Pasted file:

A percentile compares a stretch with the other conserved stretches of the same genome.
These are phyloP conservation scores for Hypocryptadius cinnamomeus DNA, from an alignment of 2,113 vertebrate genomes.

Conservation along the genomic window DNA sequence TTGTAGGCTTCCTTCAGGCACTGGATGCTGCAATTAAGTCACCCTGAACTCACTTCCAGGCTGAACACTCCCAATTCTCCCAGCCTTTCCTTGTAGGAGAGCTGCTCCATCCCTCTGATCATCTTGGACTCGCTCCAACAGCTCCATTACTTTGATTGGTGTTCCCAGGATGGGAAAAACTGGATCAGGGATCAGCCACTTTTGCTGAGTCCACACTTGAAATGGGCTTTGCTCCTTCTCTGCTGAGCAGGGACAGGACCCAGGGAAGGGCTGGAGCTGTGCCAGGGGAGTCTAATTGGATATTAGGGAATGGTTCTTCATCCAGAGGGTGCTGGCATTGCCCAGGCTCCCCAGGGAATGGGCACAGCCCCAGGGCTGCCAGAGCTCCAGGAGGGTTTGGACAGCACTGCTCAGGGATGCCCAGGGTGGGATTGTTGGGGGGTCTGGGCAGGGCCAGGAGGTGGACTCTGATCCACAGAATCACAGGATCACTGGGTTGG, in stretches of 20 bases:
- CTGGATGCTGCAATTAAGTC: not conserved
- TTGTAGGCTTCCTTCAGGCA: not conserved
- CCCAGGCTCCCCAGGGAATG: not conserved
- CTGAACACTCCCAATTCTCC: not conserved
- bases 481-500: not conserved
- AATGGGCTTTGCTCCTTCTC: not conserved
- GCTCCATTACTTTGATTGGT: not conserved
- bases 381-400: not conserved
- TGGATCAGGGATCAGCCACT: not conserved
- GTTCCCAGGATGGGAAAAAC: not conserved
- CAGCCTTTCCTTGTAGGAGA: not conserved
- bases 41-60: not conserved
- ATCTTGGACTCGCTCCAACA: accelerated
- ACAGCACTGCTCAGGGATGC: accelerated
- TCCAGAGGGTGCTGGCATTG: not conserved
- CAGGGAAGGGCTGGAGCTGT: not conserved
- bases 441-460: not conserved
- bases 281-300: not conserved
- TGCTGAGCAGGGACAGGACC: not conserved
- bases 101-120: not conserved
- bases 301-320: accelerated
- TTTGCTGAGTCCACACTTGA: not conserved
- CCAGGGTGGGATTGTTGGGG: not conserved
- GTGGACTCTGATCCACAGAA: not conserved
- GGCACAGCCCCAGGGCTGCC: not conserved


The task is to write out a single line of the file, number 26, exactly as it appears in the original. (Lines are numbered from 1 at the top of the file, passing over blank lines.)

- CCAGGGTGGGATTGTTGGGG: not conserved